WASHINGTON The freedom of conscience of pro-life doctors and other health-care providers would be protected under a new rule proposed by the Bush administration.
The regulation, issued by the Department of Health and Human Services (HHS) Aug. 21, would clarify that federal law protects the rights of institutions and individuals not to participate in abortion and other medical procedures to which they object on moral or religious grounds. Noncompliance could result in the withholding of federal funds to more than 580,000 hospitals, nursing homes, medical schools, doctors' offices and other recipients.
"Doctors and other health-care providers should not be forced to choose between good professional standing and violating their conscience," HHS Secretary Mike Leavitt said in announcing the proposed rule. "Freedom of expression and action should not be surrendered upon the issuance of a health-care degree."
Pro-life advocates commended the regulation, while abortion rights supporters criticized it.
"The Bush administration and the Department of Health and Human Services are to be applauded for taking important steps to protect the freedom of conscience of physicians and other health-care providers in the United States who find the wholesale termination of the lives of our preborn citizens to be unconscionable and reprehensible," said Richard Land, president of the Southern Baptist Ethics & Religious Liberty Commission. "As a society, we should be encouraging conscience in our nation's health-care providers, not seeking to coerce consciences against their wills."
David Stevens, chief executive officer of the Christian Medical Association (CMA), said in a written statement the rule is "desperately needed to protect First Amendment rights and implement federal law in what is becoming a jungle of coercion in health care."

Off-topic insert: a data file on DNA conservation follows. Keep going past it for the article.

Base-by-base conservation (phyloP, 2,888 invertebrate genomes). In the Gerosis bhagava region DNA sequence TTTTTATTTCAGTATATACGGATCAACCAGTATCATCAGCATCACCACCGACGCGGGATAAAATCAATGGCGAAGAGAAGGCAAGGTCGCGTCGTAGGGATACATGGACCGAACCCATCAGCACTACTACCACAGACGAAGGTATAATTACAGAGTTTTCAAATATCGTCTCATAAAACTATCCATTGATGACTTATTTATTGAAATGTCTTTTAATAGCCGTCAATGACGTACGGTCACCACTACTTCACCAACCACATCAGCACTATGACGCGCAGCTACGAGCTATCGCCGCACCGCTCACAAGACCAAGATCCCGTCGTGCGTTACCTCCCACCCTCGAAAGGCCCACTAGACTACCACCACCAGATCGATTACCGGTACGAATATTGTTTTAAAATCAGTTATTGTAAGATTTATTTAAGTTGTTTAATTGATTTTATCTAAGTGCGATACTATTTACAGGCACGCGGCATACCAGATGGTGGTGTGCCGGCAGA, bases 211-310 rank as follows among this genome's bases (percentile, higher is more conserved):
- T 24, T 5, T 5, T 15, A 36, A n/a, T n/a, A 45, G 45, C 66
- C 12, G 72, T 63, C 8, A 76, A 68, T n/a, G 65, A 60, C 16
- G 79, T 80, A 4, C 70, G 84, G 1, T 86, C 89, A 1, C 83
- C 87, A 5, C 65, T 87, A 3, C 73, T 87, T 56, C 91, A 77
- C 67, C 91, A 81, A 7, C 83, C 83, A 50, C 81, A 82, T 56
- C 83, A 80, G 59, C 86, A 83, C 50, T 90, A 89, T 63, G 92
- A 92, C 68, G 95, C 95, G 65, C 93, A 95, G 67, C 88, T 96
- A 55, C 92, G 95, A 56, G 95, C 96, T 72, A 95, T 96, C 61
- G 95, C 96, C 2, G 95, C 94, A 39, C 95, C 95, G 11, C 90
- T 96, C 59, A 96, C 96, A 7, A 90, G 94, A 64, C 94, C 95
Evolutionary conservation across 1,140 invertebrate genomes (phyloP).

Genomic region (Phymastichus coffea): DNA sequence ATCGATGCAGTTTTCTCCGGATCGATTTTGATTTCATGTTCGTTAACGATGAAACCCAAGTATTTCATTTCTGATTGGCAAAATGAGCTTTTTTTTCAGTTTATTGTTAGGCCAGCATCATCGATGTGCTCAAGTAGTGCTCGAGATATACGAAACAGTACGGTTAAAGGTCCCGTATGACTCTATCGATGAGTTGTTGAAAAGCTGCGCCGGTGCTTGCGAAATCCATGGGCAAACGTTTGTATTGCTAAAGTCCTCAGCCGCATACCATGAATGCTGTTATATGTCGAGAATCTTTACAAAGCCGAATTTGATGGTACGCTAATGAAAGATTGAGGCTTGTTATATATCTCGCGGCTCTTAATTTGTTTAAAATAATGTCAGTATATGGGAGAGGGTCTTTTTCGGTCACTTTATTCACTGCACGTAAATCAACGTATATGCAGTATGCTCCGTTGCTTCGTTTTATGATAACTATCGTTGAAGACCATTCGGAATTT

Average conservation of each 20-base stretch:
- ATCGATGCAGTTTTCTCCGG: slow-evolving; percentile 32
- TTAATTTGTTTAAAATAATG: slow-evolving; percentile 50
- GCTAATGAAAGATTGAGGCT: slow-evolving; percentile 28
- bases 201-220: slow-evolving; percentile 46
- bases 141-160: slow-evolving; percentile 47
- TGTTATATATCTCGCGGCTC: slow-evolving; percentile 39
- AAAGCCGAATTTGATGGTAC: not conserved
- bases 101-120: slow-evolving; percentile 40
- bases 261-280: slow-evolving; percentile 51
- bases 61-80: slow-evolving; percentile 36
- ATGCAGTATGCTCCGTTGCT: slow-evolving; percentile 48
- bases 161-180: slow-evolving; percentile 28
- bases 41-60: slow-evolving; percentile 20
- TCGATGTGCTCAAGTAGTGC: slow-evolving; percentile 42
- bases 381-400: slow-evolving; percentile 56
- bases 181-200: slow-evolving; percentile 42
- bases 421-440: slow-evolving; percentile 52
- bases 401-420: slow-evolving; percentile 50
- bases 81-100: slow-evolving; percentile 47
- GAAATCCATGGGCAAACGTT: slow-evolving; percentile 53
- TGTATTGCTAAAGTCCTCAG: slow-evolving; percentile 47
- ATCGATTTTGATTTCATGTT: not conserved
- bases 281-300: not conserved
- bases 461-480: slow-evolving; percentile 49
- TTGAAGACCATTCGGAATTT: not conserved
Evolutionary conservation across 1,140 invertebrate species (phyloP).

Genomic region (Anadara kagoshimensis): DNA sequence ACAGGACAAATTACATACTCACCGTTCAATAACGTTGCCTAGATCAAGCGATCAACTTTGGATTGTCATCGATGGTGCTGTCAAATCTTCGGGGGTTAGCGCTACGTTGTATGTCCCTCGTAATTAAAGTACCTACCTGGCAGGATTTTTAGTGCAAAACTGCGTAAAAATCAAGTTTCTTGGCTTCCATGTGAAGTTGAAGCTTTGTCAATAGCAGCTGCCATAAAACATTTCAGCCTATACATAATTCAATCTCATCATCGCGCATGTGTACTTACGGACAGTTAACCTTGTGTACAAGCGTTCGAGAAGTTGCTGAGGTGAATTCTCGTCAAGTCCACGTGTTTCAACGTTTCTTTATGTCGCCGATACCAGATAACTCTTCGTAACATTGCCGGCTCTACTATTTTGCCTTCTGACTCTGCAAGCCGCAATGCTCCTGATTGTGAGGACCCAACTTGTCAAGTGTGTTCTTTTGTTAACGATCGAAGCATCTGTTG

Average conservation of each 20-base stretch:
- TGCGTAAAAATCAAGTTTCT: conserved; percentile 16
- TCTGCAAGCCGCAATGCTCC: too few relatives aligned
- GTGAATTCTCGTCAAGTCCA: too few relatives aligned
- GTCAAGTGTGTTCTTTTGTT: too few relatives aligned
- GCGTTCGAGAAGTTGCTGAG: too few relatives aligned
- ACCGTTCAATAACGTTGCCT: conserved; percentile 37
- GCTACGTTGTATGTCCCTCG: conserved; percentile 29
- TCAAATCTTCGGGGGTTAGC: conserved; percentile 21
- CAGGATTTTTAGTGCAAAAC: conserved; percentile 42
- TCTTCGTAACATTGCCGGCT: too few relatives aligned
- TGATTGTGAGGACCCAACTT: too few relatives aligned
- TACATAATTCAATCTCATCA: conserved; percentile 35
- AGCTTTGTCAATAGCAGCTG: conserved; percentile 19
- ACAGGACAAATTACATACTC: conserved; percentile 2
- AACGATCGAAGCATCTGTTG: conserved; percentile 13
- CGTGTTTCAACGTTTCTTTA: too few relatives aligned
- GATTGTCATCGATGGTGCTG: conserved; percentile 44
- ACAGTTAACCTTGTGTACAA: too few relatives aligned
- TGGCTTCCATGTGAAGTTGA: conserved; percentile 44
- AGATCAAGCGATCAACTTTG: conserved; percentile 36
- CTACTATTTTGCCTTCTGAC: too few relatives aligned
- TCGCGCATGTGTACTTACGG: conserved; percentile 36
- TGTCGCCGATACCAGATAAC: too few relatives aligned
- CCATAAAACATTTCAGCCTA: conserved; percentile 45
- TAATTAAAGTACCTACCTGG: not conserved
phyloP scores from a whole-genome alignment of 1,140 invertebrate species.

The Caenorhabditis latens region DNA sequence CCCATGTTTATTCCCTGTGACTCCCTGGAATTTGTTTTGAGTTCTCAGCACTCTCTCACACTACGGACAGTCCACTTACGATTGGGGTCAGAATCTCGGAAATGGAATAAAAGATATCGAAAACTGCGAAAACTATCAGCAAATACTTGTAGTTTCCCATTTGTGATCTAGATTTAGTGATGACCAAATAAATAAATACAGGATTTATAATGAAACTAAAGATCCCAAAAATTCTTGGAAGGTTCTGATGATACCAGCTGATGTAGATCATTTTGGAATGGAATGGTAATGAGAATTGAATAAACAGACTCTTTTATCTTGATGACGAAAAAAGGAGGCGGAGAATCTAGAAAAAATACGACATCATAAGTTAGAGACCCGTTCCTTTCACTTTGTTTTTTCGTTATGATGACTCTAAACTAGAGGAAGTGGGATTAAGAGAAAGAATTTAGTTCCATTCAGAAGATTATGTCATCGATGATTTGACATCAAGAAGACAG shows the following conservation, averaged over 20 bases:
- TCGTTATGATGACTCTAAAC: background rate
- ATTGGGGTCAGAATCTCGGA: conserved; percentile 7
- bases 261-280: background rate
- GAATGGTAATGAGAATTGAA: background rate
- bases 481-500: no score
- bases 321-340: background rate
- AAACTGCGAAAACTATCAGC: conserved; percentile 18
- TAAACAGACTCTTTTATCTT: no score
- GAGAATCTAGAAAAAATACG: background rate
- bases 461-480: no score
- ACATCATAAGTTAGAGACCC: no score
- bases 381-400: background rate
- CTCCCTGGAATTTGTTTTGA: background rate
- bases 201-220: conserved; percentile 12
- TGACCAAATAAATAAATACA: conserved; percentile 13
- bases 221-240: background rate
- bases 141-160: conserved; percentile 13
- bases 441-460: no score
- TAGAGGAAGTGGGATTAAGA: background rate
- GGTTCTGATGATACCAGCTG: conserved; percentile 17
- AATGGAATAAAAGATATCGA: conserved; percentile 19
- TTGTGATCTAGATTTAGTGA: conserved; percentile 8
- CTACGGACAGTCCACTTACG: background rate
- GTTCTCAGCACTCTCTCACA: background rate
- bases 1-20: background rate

The Planned Parenthood Federation of America objected to the regulation. "As one of the leading women's health-care providers and advocates, Planned Parenthood will not stand by and watch the Bush administration deny quality, affordable health care and accurate information to women," said Cecile Richards, president of the country's leading abortion provider, in a written statement.
The regulation's proposal came after a committee of the American College of Obstetricians and Gynecologists (ACOG) said in a November recommendation physicians "with moral or religious objections" should refer women seeking abortions to doctors who will perform them. The ACOG committee even said pro-life doctors should locate their practices near physicians who will do abortions.
Leavitt wrote the American Board of Obstetrics and Gynecology (ABOG) in March seeking clarification it would not support the ACOG committee's language and thereby threaten pro-life doctors with loss of their ABOG certification. The board's response "was dodgy and unsatisfying," Leavitt said in an Aug. 21 post on his weblog at the HHS website.
ABOG provides certification and recertification for obstetricians and gynecologists in the United States.
The proposal will place into federal regulations congressional measures that "prohibit discrimination on the basis of one's objection to, participation in, or refusal to participate in, specific medical procedures, including abortion or sterilization," according to HHS. These federal laws include measures enacted in the 1970s through 2005, the department reported. They include prohibitions on discrimination by federal, state and local governments against institutions or individuals, including those who refuse to take part in or train for the performance of abortions, as well as to make referrals for the procedures.
CMA reported 40 percent of its members say they have been discriminated against or pressured because they adhere to pro-life standards.
"Sometimes the discrimination and coercion because of life-affirming views is subtle, such as denying admission to medical students, training privileges to residents or promotions to graduate physicians," CMA Senior Vice President Gene Rudd said in a written release. "Other times a line is clearly and overtly drawn between either participating in unethical actions or losing their position or career."
There will be a 30-day comment period on the proposed rule before HHS issues a final version.